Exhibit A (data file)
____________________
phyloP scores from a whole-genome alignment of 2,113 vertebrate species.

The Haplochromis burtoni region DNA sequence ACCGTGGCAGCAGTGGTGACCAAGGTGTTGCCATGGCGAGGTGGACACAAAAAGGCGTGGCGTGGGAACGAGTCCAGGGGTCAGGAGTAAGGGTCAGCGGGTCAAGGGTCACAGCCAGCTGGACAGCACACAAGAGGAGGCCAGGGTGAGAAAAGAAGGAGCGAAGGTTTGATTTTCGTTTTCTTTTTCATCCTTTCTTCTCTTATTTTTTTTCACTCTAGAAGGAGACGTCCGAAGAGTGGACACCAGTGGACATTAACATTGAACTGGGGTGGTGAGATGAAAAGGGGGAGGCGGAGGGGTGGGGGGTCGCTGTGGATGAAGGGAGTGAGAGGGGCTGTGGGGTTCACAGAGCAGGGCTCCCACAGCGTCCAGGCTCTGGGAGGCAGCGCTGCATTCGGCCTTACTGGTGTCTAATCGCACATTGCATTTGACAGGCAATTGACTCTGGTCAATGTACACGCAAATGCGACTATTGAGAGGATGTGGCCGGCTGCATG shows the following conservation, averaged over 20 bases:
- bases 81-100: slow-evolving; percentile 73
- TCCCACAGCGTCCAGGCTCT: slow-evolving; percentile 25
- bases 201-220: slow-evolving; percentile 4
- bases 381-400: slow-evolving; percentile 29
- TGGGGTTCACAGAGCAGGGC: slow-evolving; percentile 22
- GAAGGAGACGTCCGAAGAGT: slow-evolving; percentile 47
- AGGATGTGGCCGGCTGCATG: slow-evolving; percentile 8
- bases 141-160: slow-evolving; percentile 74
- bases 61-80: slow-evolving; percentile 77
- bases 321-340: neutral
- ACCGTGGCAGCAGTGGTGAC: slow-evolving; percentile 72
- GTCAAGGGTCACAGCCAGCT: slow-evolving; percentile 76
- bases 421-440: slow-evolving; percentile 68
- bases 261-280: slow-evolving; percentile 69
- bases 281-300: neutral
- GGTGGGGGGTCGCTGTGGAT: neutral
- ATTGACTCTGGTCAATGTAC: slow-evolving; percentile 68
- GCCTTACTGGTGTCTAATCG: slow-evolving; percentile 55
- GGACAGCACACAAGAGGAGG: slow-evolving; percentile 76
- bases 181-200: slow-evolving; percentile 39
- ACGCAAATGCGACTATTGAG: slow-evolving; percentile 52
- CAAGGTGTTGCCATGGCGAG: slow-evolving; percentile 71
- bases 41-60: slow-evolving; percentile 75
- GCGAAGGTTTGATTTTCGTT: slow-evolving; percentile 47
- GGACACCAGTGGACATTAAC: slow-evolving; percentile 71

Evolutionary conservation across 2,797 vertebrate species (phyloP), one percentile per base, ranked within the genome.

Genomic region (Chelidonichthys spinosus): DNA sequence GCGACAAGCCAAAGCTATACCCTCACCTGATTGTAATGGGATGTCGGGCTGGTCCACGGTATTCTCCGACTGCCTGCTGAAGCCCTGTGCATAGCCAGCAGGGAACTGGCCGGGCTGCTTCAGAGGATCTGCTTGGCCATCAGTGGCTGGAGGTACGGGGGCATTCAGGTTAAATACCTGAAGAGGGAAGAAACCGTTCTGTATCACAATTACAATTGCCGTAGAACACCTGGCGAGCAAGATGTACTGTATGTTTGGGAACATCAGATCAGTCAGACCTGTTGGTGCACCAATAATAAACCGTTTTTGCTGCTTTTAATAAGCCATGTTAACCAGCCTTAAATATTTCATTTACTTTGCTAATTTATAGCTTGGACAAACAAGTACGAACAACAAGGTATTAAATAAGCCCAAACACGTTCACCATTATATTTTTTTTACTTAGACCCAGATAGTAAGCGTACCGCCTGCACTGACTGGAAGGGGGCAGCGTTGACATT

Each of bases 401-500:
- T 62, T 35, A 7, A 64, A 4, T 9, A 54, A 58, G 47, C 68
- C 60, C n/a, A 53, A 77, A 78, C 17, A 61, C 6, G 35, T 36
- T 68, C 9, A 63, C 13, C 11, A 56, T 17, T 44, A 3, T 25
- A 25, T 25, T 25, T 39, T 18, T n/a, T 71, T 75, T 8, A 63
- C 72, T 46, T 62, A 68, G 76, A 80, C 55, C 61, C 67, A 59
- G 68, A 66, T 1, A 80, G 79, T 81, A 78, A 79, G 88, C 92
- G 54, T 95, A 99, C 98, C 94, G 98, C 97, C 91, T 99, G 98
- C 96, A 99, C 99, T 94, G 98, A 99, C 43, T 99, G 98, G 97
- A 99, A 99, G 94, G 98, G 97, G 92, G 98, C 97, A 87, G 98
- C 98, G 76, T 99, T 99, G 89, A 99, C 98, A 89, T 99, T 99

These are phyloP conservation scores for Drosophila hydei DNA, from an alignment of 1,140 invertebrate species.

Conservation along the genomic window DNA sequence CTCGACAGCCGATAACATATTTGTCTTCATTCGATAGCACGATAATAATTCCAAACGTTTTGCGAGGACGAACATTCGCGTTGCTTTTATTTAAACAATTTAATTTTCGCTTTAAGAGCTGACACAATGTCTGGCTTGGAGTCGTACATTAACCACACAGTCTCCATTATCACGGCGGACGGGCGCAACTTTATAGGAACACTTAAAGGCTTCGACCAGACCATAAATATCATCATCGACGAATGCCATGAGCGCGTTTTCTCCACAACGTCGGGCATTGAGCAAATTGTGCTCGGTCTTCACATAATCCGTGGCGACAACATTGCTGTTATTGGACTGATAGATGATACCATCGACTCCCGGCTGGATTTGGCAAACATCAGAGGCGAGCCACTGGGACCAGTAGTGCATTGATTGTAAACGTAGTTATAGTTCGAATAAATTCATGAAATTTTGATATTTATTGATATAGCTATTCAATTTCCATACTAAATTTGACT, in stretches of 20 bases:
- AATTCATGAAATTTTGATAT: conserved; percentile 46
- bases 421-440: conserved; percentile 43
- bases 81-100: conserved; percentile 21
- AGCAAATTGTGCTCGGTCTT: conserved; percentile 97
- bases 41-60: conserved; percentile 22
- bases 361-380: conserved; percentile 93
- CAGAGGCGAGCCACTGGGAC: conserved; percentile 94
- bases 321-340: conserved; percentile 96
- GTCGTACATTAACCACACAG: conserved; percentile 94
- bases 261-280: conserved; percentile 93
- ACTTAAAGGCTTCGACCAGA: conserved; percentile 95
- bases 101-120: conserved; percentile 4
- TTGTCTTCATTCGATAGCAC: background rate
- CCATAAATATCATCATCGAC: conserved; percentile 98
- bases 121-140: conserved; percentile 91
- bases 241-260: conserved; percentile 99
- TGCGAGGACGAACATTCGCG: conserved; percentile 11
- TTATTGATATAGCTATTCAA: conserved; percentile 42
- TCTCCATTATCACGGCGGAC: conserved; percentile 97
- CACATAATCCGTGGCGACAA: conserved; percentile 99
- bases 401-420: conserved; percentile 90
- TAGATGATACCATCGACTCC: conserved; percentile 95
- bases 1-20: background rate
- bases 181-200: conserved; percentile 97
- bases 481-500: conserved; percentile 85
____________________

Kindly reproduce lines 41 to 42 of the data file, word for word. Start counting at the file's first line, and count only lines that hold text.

These are phyloP conservation scores for Drosophila hydei DNA, from an alignment of 1,140 invertebrate species.

Conservation along the genomic window DNA sequence CTCGACAGCCGATAACATATTTGTCTTCATTCGATAGCACGATAATAATTCCAAACGTTTTGCGAGGACGAACATTCGCGTTGCTTTTATTTAAACAATTTAATTTTCGCTTTAAGAGCTGACACAATGTCTGGCTTGGAGTCGTACATTAACCACACAGTCTCCATTATCACGGCGGACGGGCGCAACTTTATAGGAACACTTAAAGGCTTCGACCAGACCATAAATATCATCATCGACGAATGCCATGAGCGCGTTTTCTCCACAACGTCGGGCATTGAGCAAATTGTGCTCGGTCTTCACATAATCCGTGGCGACAACATTGCTGTTATTGGACTGATAGATGATACCATCGACTCCCGGCTGGATTTGGCAAACATCAGAGGCGAGCCACTGGGACCAGTAGTGCATTGATTGTAAACGTAGTTATAGTTCGAATAAATTCATGAAATTTTGATATTTATTGATATAGCTATTCAATTTCCATACTAAATTTGACT, in stretches of 20 bases: